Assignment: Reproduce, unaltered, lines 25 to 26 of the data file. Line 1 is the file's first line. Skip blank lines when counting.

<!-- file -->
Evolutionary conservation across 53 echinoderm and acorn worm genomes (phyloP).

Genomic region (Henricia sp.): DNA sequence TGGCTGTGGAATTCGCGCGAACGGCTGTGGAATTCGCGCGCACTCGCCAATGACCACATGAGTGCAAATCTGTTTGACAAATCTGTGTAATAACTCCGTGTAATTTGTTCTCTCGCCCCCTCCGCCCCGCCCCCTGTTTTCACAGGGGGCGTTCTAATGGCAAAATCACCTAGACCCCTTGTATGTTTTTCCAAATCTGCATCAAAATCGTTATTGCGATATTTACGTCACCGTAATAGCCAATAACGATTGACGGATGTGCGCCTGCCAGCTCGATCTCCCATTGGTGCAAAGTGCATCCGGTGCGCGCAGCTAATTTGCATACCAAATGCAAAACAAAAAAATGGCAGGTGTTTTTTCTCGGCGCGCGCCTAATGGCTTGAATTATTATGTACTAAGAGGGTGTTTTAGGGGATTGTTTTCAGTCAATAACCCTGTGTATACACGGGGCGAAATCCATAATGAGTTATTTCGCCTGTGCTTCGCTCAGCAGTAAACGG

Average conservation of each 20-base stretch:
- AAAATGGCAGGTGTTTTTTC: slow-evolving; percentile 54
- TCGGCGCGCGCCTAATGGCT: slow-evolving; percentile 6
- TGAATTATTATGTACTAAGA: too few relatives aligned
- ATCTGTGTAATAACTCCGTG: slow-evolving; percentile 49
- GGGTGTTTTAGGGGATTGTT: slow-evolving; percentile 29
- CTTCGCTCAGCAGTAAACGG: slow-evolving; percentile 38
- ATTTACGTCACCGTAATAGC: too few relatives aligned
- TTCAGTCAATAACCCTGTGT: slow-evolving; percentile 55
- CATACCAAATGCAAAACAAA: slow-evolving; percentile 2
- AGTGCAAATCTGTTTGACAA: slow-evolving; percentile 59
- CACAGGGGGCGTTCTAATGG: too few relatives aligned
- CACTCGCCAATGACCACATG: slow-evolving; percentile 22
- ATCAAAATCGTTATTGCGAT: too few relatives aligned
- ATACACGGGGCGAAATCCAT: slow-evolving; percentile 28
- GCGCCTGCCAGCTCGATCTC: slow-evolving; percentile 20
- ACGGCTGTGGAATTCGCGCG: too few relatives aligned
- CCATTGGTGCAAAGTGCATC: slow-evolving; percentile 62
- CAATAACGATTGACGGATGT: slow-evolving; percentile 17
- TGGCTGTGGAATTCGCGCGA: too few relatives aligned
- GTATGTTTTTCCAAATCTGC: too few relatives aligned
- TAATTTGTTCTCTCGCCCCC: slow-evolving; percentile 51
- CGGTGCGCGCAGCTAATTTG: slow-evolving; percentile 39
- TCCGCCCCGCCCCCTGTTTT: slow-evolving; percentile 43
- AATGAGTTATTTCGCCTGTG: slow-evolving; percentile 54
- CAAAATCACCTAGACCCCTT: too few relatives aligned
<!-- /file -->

- CGGTGCGCGCAGCTAATTTG: slow-evolving; percentile 39
- TCCGCCCCGCCCCCTGTTTT: slow-evolving; percentile 43